Endoscopy 2019; 51(01): E18-E19
DOI: 10.1055/a-0756-6971
E-Videos
© Georg Thieme Verlag KG Stuttgart · New York

Endoscopic exchange of a lumen-apposing metal stent after endoscopic ultrasound-guided gastroenterostomy in severe acute pancreatitis

Wei Wang
Department of Gastroenterology, Changhai Hospital Affiliated to the Second Military Medical University, Shanghai, PR China
,
Ke Qi
Department of Gastroenterology, Changhai Hospital Affiliated to the Second Military Medical University, Shanghai, PR China
,
Zhendong Jin
Department of Gastroenterology, Changhai Hospital Affiliated to the Second Military Medical University, Shanghai, PR China
,
Zhaoshen Li
Department of Gastroenterology, Changhai Hospital Affiliated to the Second Military Medical University, Shanghai, PR China
› Author Affiliations
Further Information

Publication History

Publication Date:
07 November 2018 (eFirst)

Endoscopic ultrasound-guided gastroenterostomy (EUS-GE) has been an effective and safe alternative to surgery for the palliation of symptoms of gastric outlet obstruction (GOO) due to benign or malignant conditions [1] [2] [3]. The lumen-apposing metal stent (LAMS) is a necessary device for EUS-GE because of its anti-migration role and long-term patency [4]. However, there is no clear in vivo evidence of the duration of LAMS efficacy. There is still no evidence on when the LAMS should be exchanged especially when used in benign GOO. We report a case of endoscopic exchange of LAMS after EUS-GE in severe acute pancreatitis.

A 49-year-old man experienced severe acute pancreatitis after excessive alcohol intake. Although his condition greatly improved with active treatment, he presented 3 months later with progressive nausea, vomiting, and poor oral food intake. Upper gastrointestinal imaging (UGI) and gastroscopy revealed duodenal obstruction due to distortion of the descending part of the duodenum. A nasojujunal feeding tube was implanted deeply beyond the ligament of Treitz and exchanged every 3 months. However, the symptoms had not improved significantly 9 months later. The patient could no longer tolerate the nasogastric nutrition but strongly refused surgery. Ultimately, he accepted treatment with EUS-GE, performed according to the reported method [5], and could tolerate a semi-liquid oral diet after the procedure ([Fig. 1], [Video 1]).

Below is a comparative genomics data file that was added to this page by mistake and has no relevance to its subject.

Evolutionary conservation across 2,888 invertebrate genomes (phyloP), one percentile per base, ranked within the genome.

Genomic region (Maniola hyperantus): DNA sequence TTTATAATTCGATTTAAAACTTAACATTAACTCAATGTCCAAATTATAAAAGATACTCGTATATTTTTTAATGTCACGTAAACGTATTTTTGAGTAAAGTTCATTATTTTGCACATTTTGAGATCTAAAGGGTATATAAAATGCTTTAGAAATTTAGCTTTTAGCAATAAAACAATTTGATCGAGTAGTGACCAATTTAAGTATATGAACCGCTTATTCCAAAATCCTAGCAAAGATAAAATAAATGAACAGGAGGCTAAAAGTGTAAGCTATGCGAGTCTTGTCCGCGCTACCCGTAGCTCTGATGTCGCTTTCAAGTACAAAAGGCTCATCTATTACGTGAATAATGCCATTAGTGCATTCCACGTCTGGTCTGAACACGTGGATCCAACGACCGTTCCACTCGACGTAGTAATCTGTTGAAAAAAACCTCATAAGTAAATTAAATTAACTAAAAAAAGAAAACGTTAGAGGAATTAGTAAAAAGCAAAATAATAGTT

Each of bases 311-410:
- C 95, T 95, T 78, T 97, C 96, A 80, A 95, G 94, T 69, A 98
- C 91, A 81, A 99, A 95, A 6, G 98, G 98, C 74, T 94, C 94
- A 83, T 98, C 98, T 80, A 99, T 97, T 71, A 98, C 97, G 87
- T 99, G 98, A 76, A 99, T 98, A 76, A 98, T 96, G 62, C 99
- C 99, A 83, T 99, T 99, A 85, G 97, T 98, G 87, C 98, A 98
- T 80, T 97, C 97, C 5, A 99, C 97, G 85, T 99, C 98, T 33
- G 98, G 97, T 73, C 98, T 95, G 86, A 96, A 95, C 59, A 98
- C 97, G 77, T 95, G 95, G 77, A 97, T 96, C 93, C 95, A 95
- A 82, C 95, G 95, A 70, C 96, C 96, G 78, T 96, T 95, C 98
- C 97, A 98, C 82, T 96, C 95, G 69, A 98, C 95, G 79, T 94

Zoom Image
Fig. 1 Endoscopic ultrasound-guided gastroenterostomy with a lumen-apposing metal stent. a Gastroscopy showed that the stent had expanded well 2 days after the procedure. b Gastroscopy showed the mucosa of the jejunum clearly through the stent. c Fluoroscopy showed that the stent had expanded well.

Video 1 Endoscopic exchange of a lumen-apposing metal stent after endoscopic ultrasound-guided gastroenterostomy in acute pancreatitis.

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Unfortunately, the initial symptoms recurred and worsened 6 months later. UGI revealed no improvement in the duodenal obstruction. Gastroscopy found fractures in some of the steel wires of the stent ([Fig. 2 a]). Gastroscopy and fluoroscopy showed that the inner diameter of the stent had decreased significantly ([Fig. 2 b, c]). The stent might have been ineffective due to corrosion by gastric juice. A new LAMS was deployed into the gastrojejunal anastomosis ([Video 1]), and the patient resumed a semi-liquid diet after the procedure.

Zoom Image
Fig. 2 The stent became ineffective due to corrosion by gastric juice. a Gastroscopy found fractures in some of the steel wires of the stent. b, c Gastroscopy and fluoroscopy showed that the inner diameter of the stent had decreased significantly.

This case suggests that LAMS could be effective for about 6 months but needs to be exchanged periodically in patients requiring long-term treatment.

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